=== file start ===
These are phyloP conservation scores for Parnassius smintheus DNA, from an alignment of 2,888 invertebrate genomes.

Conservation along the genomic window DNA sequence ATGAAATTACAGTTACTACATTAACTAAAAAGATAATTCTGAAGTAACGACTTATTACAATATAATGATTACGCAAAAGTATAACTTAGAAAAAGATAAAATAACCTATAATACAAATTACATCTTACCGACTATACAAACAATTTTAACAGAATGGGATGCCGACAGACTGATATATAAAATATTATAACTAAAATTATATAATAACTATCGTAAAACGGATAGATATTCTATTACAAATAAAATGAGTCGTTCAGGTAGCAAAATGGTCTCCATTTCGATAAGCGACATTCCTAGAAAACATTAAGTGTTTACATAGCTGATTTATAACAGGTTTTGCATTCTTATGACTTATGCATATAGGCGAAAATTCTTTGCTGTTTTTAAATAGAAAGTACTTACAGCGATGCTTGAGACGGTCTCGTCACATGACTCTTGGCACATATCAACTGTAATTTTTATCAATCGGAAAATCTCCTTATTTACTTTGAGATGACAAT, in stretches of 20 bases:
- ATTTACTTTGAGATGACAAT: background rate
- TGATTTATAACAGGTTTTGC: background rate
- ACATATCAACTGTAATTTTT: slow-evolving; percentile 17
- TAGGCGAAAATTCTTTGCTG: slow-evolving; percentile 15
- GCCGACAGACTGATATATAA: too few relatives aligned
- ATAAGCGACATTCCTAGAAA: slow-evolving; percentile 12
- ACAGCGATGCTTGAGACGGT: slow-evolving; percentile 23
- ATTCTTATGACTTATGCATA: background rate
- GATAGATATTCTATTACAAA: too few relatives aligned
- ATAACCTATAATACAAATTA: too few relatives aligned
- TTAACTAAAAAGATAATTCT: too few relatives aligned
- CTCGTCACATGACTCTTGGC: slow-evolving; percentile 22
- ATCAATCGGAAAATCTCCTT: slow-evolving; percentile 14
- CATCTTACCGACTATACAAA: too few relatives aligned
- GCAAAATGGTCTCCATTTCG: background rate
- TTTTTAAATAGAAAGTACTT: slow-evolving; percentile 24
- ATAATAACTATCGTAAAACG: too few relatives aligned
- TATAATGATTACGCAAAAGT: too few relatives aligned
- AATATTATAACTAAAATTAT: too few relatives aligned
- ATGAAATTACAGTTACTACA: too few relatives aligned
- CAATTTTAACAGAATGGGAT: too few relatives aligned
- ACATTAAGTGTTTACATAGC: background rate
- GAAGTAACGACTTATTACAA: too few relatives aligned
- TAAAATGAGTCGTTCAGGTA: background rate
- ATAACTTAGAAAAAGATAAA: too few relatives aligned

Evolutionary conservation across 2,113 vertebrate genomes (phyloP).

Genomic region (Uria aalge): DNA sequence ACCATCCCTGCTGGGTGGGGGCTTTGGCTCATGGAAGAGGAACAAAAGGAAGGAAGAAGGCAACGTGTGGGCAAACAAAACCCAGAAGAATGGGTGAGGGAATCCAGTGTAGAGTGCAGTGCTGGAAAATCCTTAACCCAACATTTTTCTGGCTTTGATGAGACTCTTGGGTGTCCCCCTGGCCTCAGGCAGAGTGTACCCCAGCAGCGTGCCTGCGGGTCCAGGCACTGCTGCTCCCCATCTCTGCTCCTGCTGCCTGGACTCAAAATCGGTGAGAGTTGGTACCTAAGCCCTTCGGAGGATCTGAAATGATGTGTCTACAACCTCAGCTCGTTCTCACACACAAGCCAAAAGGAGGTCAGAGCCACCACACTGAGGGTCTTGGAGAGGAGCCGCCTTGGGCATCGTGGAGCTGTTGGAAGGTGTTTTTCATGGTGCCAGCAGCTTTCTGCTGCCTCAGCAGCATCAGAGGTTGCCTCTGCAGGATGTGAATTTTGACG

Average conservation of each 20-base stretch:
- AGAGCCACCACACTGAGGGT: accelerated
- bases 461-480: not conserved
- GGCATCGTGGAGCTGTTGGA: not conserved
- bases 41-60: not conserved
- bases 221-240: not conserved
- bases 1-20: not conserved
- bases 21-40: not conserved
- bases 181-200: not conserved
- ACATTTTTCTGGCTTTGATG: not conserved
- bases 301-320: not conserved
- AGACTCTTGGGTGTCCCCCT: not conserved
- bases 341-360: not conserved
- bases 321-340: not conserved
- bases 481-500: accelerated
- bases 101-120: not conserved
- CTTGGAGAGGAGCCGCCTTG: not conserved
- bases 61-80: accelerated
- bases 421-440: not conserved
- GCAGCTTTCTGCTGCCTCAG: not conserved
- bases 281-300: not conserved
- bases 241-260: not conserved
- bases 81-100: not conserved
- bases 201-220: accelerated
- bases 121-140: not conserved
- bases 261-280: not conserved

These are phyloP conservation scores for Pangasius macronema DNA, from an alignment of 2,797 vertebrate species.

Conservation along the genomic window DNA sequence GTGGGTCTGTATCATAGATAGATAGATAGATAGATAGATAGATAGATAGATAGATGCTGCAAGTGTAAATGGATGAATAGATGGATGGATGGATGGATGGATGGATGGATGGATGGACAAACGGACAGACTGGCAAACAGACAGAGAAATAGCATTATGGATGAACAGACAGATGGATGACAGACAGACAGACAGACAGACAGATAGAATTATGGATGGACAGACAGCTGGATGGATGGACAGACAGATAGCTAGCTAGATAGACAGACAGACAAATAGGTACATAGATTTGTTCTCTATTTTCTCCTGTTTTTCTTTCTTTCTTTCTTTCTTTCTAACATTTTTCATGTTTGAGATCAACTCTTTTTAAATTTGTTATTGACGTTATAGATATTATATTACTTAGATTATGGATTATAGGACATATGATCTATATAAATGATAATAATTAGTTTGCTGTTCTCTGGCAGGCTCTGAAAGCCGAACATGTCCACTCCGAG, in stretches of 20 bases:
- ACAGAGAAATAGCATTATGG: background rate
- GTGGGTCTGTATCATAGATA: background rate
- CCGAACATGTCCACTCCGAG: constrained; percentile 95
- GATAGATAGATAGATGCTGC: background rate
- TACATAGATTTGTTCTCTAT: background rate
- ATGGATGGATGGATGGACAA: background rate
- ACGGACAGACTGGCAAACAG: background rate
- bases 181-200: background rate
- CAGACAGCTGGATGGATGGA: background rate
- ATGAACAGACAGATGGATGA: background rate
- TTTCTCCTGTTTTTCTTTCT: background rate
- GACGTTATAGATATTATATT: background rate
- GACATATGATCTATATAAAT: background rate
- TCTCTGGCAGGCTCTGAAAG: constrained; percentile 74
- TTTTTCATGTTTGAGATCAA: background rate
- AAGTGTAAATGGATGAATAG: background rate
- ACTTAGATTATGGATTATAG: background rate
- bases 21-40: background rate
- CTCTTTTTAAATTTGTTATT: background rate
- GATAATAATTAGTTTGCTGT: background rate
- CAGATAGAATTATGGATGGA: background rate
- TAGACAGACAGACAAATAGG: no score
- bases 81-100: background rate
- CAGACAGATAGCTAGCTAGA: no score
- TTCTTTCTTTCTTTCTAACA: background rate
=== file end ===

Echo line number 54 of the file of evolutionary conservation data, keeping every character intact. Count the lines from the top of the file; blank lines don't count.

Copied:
- bases 121-140: not conserved